Milton High School Is Offering Students Community Service Hours In Exchange For Filling Out Race-and-Sexuality Survey

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Students at Milton High School have an incentive to fill out a 91-question survey that probes their feelings about race and human sexuality:  credit toward community service that they need in order to graduate.

NewBostonPost has obtained a screenshot of a school post that made students aware of this deal. It says, “In today’s advisory session, we are completing the Cambridge Analytics Survey to provide valuable feedback to the school. Once you finish the survey, you should forward the confirmation email that you receive to” a particular Milton public schools employee “in order to earn 5 hours of community service.”

The superintendent of Milton public schools, James Jette, confirmed the community service offer during a meeting of the Milton School Committee last week, without describing details. He said school officials have used the same approach in other situations he considers comparable.

“This is not a bribe, and this is not a new practice, particularly with high school students,” Jette said. “… This is a service to the community. We feel as though that the information that we receive back from our students is critical, to get their perspective and get their understanding of how the school runs and how they fit in and how they feel about their teachers, their programs, their opportunities. So it is giving back to the Milton High School community.”

(His comments appear in a video of the Milton School Committee meeting of Wednesday, April 28 posted on the web site of Milton Access Television, starting at 10:32 of the video.)

The survey is produced by Cambridge Education, an educational consulting company hired last fall by the Milton School Committee to perform an “Equity Audit” of the town’s public schools, to identify whether students are being harmed by bias based on race, sexual orientation, or gender identity.

The school district has agreed to pay Cambridge Education $50,000 to perform the Equity Audit, which includes the survey. NewBostonPost has published the contract between the Milton School Committee and Cambridge Education, which is dated January 21, 2021.

The survey has drawn opposition from some parents in Milton, as reported by NewBostonPost late last month. Critics have expressed outrage about the types of questions asked of students as young as sixth grade and what they say is a lack of notice to parents. (The superintendent said last week during the school committee that an email message describing the Equity Audit went out to parents on February 24.)

Supporters of the Equity Audit say it’s needed to counter bias in the school district and improve achievement and dignity of students, and that the survey is a critical component of the study.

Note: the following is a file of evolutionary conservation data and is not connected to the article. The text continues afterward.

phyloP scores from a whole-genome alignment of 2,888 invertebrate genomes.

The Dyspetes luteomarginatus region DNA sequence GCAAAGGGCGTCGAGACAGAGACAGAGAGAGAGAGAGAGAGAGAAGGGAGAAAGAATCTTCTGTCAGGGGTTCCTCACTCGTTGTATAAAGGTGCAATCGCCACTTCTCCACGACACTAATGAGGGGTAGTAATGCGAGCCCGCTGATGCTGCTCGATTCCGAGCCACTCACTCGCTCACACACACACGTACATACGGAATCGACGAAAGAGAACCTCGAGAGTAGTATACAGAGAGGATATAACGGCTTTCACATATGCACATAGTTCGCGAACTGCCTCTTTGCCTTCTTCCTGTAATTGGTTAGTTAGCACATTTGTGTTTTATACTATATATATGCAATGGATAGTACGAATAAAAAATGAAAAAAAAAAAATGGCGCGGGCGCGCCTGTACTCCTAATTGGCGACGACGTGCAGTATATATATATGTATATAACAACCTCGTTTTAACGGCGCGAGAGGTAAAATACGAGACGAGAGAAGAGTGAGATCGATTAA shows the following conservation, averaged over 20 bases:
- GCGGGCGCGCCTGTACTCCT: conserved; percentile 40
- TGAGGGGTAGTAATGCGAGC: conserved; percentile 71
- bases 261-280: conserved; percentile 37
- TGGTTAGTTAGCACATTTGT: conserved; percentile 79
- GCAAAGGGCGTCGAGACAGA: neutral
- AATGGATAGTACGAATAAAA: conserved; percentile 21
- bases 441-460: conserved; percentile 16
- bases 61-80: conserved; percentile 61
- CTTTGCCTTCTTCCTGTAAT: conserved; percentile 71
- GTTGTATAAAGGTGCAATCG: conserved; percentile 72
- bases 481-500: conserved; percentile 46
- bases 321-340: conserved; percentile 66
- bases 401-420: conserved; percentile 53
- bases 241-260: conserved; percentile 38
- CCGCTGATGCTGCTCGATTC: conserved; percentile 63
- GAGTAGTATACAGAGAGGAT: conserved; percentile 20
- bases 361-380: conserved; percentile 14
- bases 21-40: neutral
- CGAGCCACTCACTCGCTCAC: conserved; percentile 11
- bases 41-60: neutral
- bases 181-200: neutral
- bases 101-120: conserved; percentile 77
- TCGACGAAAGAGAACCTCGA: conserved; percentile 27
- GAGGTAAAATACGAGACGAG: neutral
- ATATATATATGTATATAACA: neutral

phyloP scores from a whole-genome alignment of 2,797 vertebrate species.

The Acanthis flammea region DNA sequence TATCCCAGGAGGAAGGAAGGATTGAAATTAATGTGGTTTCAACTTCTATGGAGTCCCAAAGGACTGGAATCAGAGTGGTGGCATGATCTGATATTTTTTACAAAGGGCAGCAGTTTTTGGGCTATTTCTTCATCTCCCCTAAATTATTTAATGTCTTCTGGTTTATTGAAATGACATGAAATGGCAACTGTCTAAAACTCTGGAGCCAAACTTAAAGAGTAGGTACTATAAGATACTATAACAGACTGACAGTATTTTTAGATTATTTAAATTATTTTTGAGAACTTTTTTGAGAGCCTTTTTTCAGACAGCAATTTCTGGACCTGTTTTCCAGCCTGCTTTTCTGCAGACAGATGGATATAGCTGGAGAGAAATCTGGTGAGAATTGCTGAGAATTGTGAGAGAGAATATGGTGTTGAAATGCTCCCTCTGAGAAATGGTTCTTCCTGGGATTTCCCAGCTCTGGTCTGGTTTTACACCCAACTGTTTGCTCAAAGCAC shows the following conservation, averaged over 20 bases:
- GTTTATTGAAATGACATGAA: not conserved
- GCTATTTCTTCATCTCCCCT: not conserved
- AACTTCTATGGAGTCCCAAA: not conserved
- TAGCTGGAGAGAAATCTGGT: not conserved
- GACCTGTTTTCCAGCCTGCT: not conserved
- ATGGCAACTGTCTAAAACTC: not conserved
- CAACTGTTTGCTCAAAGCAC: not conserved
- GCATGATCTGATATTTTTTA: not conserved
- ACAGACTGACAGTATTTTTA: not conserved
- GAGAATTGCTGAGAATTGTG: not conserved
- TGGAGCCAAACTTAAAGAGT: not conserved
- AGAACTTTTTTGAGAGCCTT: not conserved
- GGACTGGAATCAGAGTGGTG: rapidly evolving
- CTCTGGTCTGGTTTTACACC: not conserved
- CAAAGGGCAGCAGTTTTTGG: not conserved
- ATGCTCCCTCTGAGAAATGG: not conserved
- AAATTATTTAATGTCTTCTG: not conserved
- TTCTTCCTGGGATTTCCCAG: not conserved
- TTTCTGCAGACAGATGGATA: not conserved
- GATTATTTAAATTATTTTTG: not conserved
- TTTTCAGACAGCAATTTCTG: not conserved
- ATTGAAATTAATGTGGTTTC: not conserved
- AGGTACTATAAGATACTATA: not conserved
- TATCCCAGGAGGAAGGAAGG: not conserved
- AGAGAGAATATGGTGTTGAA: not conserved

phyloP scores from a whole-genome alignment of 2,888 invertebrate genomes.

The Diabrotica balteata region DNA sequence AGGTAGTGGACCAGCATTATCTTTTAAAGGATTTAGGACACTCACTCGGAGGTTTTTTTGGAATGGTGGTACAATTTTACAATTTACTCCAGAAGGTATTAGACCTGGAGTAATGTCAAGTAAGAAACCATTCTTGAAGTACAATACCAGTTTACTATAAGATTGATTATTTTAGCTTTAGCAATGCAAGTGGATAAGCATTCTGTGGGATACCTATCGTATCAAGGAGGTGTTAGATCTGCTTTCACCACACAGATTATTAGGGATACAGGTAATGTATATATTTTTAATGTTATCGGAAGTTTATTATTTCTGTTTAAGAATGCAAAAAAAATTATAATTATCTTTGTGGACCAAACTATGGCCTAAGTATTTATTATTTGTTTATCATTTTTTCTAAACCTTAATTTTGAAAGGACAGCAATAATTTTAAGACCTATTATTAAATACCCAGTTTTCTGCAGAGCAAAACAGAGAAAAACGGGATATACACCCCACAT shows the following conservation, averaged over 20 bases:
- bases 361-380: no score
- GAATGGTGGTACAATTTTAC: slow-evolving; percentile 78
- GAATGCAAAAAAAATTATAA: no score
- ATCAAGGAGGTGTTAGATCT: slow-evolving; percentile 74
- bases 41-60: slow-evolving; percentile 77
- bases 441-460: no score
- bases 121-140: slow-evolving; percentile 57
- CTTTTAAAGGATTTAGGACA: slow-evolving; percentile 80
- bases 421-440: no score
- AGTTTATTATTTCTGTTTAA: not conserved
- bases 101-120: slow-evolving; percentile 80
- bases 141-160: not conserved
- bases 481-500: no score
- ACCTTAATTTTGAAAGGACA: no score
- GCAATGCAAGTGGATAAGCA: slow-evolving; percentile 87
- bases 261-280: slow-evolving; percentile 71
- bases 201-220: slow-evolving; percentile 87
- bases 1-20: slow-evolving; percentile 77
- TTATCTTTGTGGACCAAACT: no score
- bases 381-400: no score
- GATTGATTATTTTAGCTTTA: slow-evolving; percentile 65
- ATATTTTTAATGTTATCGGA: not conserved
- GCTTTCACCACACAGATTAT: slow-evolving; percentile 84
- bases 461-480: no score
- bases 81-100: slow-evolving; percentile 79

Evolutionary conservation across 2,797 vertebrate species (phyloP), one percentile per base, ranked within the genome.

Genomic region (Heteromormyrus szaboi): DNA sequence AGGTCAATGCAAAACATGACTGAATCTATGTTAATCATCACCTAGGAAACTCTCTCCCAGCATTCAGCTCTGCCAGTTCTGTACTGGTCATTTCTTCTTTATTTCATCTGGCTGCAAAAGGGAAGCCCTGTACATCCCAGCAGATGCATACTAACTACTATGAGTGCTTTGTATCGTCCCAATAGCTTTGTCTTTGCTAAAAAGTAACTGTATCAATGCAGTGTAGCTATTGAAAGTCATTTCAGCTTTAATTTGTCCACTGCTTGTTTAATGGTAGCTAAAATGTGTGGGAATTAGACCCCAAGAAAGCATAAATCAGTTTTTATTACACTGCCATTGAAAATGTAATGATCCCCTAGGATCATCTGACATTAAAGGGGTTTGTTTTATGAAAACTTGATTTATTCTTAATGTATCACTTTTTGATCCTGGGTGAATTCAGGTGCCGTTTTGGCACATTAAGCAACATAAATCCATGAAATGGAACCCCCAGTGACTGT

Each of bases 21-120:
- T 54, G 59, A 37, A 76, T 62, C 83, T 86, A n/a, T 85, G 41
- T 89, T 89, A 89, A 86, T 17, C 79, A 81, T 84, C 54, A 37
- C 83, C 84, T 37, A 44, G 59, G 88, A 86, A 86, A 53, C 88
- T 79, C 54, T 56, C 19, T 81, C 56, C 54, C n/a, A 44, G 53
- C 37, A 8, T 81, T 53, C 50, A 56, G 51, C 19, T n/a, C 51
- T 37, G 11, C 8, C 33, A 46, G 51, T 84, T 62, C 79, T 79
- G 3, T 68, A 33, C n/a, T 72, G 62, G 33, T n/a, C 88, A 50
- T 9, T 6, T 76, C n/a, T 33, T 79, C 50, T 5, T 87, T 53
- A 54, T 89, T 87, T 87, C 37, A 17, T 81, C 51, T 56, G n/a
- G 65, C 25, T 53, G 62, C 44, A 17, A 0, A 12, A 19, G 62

Yet the survey is long and asks personal and potentially embarrassing questions.

Enter the community service credit.

That matters because Milton High School is an outlier on the South Shore — its community service requirement for students to graduate is more robust than other communities in the area. To graduate from Milton High School, a student must complete at least 140 hours of community service — at least 35 hours of community service each of the four years.

Milton High provides families with a list of places where students have volunteered to gain community service hours in the past. The list includes the Milton Food Pantry, Milton Pop Warner Football, Milton Animal Shelter, American Red Cross, and Cradles to Crayons, among many others.

So how long does the race-and-sexuality survey take students?

An employee of Cambridge Education told one Milton parent the average student finishes the survey in 12 minutes, according to an email message obtained by NewBostonPost.

NewBostonPost contacted this employee for further comment on the matter and will provide an update if there is a response. A spokesman for Cambridge Education has not responded to requests for comment.

Kerry White, chairman of the Milton Republican Town Committee, and a critic of the survey, told NewBostonPost that a school newsletter set the original deadline for returning the survey at April 6, but that school officials made the community-service offer to students after April vacation — or about three weeks after the initial deadline.

“Parents and taxpayers should be asking why the deadline was extended, is it because the survey results did not yield the desired view of our student population? Were the response rates too low to be considered statistically significant?” White said.

She also questioned the fairness of the offer.

“It’s interesting that Cambridge Ed says that it should only take 12 minutes to complete the survey, yet HS students who are being requested again to take the survey are being offered credit for 5 hours of community service,” White said via email. “When 12 minutes now = 5 hours the math doesn’t add up for me.

“It hardly seems fair to MHS students who have actually done the community service work to be short changed like this,” she added. 

White also said she thinks the school district has a narrative they want to conclude from the surveys, but the responses they initially got back weren’t sufficient to justify it.

Milton resident and parent Jennifer Wrightington told NewBostonPost she doesn’t think what the school is doing is right. Since the state has loosened Massachusetts Comprehensive Assessment System testing standards because of the coronavirus emergency, she said, Milton officials should do the same with the community service requirement, instead of using it as leverage over survey-shy students.

“They are holding on so tightly to glean any data they can get (coerce). I am not a fan,” Wrightington said by email.


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